Why Does Everything Look Like a High School Burn Book?
The cover for Sour made me spiral. I’ll say it. I loved it, and it made me spiral. I’m a millennial approaching 29, who is still dissecting the emo-pop-punk hole of my youth and living for the repressed 16-year-old I once was, who drew on her pants and made a collage out of Tina Fey to spell out my own manifestation –“the first Latina to win an Oscar!” I know all the words to Three Cheers for Sweet Revenge. I would let Hayley Williams run me over with a truck. And yet there’s something about the meticulously placed stickers on the Sour album covering Olivia Rodrigo’s face—her arms crossed and tongue out with uneven lettering akin to a ransom note, spelling the word sour, stuck to it—that makes me wince.
There’s also something off about the art on the back of the album, where a hand decorated with black nail polish and silver rings threatens a balloon with a safety pin. Stickers in the shapes of a heart smiley face, flowers, and butterflies are randomly affixed around the balloon; it’s as if there were no thought or gigantic budget attached to it at all. At first glance, the design can be seen as just another cover from the latest teen icon who, to many, is redefining young heartache, but look closer and the DNA strands of a long-used, and mostly re-appropriated, fashion leak through. This is something I’ll call sleepovercore, or the sleepover aesthetic, a fashion that, while crystalizing the teenage-girl experience and the eternal teenage space, can also rob girls of their agency.
Imagination goes stale if somebody else is making it for you.
Sleepovercore is an amalgamation of stickers, pastel walls, girls looking out of their windows, soft lighting, balloons purposefully abandoned on the floor. You can find traces of sleepovercore in photographs by Petra Collins, whose portraits of teen girls in their bedrooms were popular on Tumblr; you can see it in the now-folded Rookie magazine, a publication made by and for teenage girls; it’s in a lack of punctuation and upper-case lettering, nostalgia, and, of course, collage, a dimension created from the remnants of what might have gone ignored had it not caught the gaze of a young girl, screaming out to her saying, “Take me out of this scene and make me yours!”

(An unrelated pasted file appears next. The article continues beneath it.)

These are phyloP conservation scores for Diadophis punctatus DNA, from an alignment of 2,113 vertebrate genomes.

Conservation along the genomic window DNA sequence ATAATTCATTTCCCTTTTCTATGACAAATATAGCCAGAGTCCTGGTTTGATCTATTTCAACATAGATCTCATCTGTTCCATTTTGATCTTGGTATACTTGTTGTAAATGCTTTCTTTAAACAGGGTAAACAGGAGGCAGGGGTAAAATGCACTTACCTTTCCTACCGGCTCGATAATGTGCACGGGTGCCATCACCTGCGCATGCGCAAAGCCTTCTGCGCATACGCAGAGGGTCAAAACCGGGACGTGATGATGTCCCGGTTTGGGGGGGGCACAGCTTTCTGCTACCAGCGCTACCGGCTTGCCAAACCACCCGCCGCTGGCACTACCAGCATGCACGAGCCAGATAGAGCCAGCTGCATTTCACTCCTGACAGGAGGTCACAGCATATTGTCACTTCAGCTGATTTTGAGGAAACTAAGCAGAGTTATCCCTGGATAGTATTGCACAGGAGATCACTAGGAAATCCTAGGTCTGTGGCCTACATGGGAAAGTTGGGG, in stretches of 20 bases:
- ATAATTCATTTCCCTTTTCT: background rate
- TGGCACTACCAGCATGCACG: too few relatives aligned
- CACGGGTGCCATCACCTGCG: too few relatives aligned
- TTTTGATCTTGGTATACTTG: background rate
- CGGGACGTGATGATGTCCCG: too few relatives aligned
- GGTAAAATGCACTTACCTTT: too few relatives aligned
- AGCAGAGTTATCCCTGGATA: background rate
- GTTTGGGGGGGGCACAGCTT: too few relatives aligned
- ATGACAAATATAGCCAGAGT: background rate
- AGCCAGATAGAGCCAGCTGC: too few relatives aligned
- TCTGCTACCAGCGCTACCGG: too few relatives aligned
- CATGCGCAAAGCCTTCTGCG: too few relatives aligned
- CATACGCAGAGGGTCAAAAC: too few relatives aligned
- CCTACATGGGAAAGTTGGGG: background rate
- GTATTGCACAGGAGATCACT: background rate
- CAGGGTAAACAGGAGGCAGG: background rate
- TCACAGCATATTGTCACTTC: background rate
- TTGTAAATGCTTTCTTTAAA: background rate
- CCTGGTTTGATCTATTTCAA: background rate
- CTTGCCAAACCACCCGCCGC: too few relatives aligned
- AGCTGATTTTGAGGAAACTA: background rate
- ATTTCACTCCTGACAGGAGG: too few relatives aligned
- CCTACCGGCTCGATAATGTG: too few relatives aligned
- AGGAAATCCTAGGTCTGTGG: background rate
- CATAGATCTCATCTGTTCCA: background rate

Moxie, Amy Poehler’s feminist, coming-of-age film on Netflix, uses the collage corner of the sleepover aesthetic to tell a story of a teenager who creates a zine dedicated to combatting sexual harassment at her high school. This collage moment is directly taken from the riot grrrl movement, during which bands like Bikini Kill incorporated zine making into their music scene. Stapled together and featuring text scribbled in Sharpie and images hastily cut out with scissors, these zines with names like “Germ Girl” showcased young women making loud, anti-capitalist statements and declaring agency for themselves in an industry ruled by men. But unlike the zine counter culture that it borrows its aesthetic from, Moxie is a film on a streaming platform with a $25 million budget, starring a thin, able-bodied white girl living in the suburbs. Sleepovercore combines a nostalgia for millennials, as well as a visual culture for people who are currently teen girls, to get a rise out of us, to make us jump up and down and feel like we just lost our virginity. This is a huge part of Rodrigo’s success; her use of this aesthetic gives us the immediate romance of teenage-hood and a yearning for a simpler time. Is it truly embodying DIY if somebody else is doing it for you? Imagination goes stale if somebody else is making it for you.
Above all, sleepovercore values the underdog, a concept that implies a lack of privilege and access to resources; an emergence from the bottom that brings about a need for a DIY aesthetic. You want to root for them, because they are scrappy, because they have been wronged, whether by society or by an ex. Rodrigo’s Sour soars, because she has been slighted, been the subject of gossip, and it’s finally her turn to make a name for herself. But there is nothing DIY about having a production team and a large budget and being, well, a Disney star. Sleepovercore stops being about being seen, and becomes more about how to sell being relatable. The edginess that the sleepover aesthetic gives—this pushing against the innocent constraints of girlhood—also implies a presumed innocence of white teenage girlhood. It assumes whiteness, and it also assumes a certain class privilege: You live in the suburbs; you have a room to yourself to set on fire. Women of color of different class backgrounds invented punk, but many presume riot grrrl to be a movement for wealthy white women with baby bangs. Hilton Als once described the white girl as a person who is “visible and marginalized at the same time.” We are seeing only a certain kind of teenager feel a certain kind of pang. But also, this pang is all we were expecting from her anyway.